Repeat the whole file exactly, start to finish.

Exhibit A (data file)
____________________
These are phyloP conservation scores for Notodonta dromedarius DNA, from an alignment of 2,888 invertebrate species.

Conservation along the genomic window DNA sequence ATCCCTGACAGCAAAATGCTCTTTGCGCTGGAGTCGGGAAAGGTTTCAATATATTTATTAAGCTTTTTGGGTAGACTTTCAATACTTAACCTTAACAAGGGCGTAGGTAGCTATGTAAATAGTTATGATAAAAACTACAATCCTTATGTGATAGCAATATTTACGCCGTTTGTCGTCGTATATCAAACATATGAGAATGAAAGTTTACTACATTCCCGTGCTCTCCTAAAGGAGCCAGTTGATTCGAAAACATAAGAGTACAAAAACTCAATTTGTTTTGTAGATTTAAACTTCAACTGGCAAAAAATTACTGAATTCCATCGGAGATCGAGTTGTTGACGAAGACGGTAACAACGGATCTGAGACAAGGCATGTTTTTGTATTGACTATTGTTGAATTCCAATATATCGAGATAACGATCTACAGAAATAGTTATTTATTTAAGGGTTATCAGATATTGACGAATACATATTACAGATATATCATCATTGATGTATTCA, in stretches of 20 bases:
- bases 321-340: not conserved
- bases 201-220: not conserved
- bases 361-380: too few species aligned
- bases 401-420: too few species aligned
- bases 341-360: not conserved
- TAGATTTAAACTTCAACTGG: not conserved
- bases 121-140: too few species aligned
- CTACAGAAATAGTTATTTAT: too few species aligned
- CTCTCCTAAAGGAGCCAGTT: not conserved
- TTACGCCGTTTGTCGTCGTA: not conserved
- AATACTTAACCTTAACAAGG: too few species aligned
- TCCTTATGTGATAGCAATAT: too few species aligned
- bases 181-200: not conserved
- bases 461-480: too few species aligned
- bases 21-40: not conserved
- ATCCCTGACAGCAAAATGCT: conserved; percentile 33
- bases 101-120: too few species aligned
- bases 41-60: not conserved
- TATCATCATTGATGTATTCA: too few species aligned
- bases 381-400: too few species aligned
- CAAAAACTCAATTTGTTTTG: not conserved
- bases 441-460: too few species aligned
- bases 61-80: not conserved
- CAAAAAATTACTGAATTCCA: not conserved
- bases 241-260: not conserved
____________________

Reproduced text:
These are phyloP conservation scores for Notodonta dromedarius DNA, from an alignment of 2,888 invertebrate species.

Conservation along the genomic window DNA sequence ATCCCTGACAGCAAAATGCTCTTTGCGCTGGAGTCGGGAAAGGTTTCAATATATTTATTAAGCTTTTTGGGTAGACTTTCAATACTTAACCTTAACAAGGGCGTAGGTAGCTATGTAAATAGTTATGATAAAAACTACAATCCTTATGTGATAGCAATATTTACGCCGTTTGTCGTCGTATATCAAACATATGAGAATGAAAGTTTACTACATTCCCGTGCTCTCCTAAAGGAGCCAGTTGATTCGAAAACATAAGAGTACAAAAACTCAATTTGTTTTGTAGATTTAAACTTCAACTGGCAAAAAATTACTGAATTCCATCGGAGATCGAGTTGTTGACGAAGACGGTAACAACGGATCTGAGACAAGGCATGTTTTTGTATTGACTATTGTTGAATTCCAATATATCGAGATAACGATCTACAGAAATAGTTATTTATTTAAGGGTTATCAGATATTGACGAATACATATTACAGATATATCATCATTGATGTATTCA, in stretches of 20 bases:
- bases 321-340: not conserved
- bases 201-220: not conserved
- bases 361-380: too few species aligned
- bases 401-420: too few species aligned
- bases 341-360: not conserved
- TAGATTTAAACTTCAACTGG: not conserved
- bases 121-140: too few species aligned
- CTACAGAAATAGTTATTTAT: too few species aligned
- CTCTCCTAAAGGAGCCAGTT: not conserved
- TTACGCCGTTTGTCGTCGTA: not conserved
- AATACTTAACCTTAACAAGG: too few species aligned
- TCCTTATGTGATAGCAATAT: too few species aligned
- bases 181-200: not conserved
- bases 461-480: too few species aligned
- bases 21-40: not conserved
- ATCCCTGACAGCAAAATGCT: conserved; percentile 33
- bases 101-120: too few species aligned
- bases 41-60: not conserved
- TATCATCATTGATGTATTCA: too few species aligned
- bases 381-400: too few species aligned
- CAAAAACTCAATTTGTTTTG: not conserved
- bases 441-460: too few species aligned
- bases 61-80: not conserved
- CAAAAAATTACTGAATTCCA: not conserved
- bases 241-260: not conserved